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Illinois voters evenly split on Rauner, Simon poll finds


From Illinois  Business Journal news services

Illinois voters have become more polarized about the performance of Gov. Bruce Rauner in the past year, according to the latest poll by the Paul Simon Public Policy Institute at Southern Illinois University.

There are 50 percent who disapprove of the job the Republican chief executive is doing while 41 percent approve. The rest were undecided.

That is a marked change of opinion in a year. After only a few months in office in 2015, there were 37 percent who approved and 31 percent who disapproved while 32 percent still didn’t know.

In other words, both his approval rating and his disapproval ratings have increased because fewer people have no opinion.

The latest poll of 1,000 registered voters was taken Feb. 15-20 and has a margin of error of plus or minus 3.1 percentage points.

Rauner’s worst ratings come from Chicago, where 34 percent approve and 58 percent disapprove. Opinion is more evenly divided in the suburbs, where 43 percent approve and 47 percent disapprove. Downstate, the numbers are similar: 43 percent approve and 49 percent disapprove.

“Public opinion in Illinois is deeply divided over the governor’s job performance and deeply divided on a variety of issues that are challenging the state and state government to meet the needs and expectations of the public,” observed John S. Jackson, a visiting professor at the Institute and one of the designers of the poll.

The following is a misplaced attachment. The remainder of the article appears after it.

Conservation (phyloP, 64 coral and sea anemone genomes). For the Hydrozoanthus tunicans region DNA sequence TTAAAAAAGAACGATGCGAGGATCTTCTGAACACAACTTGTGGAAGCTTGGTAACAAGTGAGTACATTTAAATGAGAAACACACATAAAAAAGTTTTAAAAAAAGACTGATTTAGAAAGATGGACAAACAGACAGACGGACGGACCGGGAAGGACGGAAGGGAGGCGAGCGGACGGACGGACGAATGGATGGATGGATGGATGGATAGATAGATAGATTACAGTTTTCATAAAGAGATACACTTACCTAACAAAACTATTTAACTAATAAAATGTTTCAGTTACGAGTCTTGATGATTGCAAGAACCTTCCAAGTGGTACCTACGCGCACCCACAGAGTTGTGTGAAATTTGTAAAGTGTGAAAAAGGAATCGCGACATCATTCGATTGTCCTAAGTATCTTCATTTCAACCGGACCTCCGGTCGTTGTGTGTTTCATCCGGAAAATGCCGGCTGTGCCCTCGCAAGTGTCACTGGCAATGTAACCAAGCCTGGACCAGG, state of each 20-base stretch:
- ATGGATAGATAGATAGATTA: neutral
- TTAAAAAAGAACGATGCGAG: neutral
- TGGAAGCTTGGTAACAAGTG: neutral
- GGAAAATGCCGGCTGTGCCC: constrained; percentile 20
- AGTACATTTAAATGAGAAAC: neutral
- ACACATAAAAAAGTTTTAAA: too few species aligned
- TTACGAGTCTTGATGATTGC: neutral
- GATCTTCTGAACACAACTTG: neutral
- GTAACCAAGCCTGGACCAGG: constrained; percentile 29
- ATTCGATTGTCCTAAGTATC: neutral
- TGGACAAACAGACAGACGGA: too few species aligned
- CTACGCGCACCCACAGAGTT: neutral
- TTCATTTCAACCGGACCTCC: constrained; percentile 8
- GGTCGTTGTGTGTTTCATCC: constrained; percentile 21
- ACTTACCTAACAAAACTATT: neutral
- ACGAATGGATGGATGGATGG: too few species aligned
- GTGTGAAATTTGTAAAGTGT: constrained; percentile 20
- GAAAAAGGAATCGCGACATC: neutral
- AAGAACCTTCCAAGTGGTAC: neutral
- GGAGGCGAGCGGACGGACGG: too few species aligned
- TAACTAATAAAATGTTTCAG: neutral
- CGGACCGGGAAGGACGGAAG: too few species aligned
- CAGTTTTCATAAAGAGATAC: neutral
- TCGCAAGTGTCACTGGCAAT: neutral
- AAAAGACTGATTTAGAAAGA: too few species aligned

The poll also found:

– Illinois voters – an overwhelming 84 percent – say the state is on the “wrong track.” Only 9 percent say things are headed in the right direction.

– Illinois voters felt only slightly better about the direction of the country: 63 percent said the nation was going in the wrong direction and 29 percent chose “right direction.”

– Voters are much more positive about their city or local area. Half (50 percent) said things were moving in the right direction and only 42 percent chose wrong direction for their local city or area.

Asked about the overall quality of life in their local area, 51 percent rated their quality of life as “excellent” or “good.” Only 16 percent rated it as “not so good” or “poor” and 32 percent chose “average.”

Since last July, Illinois has been caught in a budget stalemate between the governor and the Democratic majority controlling the General Assembly. There are few signs of the impasse breaking soon.

The poll found that about a third, 32 percent, said they or “someone in (their) immediate family has been affected by the Illinois budget stalemate,” while 62 percent of voters didn’t feel they had been affected.

“One reason this stalemate goes on is many simply don’t feel it is effecting their lives,” said David Yepsen, director of the Institute. “Those people aren’t likely to be pressuring policy-makers to do something to break the logjam.”

“Many programs that are funded are being paid for with loans or one-time money and that can’t go on forever,” Yepsen said.

Those who said they or their families had been directly affected were asked in what specific way they had been impacted:

– 27 percent said they had lost a job or their job had been threatened by the budget impasse.

– 27 percent said they had been impacted by cuts in social services.

– Another 15 percent said they had been affected by cuts to higher education or cuts to the MAP grant program for low income students.

– 10 percent said they had been hit by child care costs or loss of services and another 10 percent said the local economy had been negatively impacted by Illinois’ budget problems.

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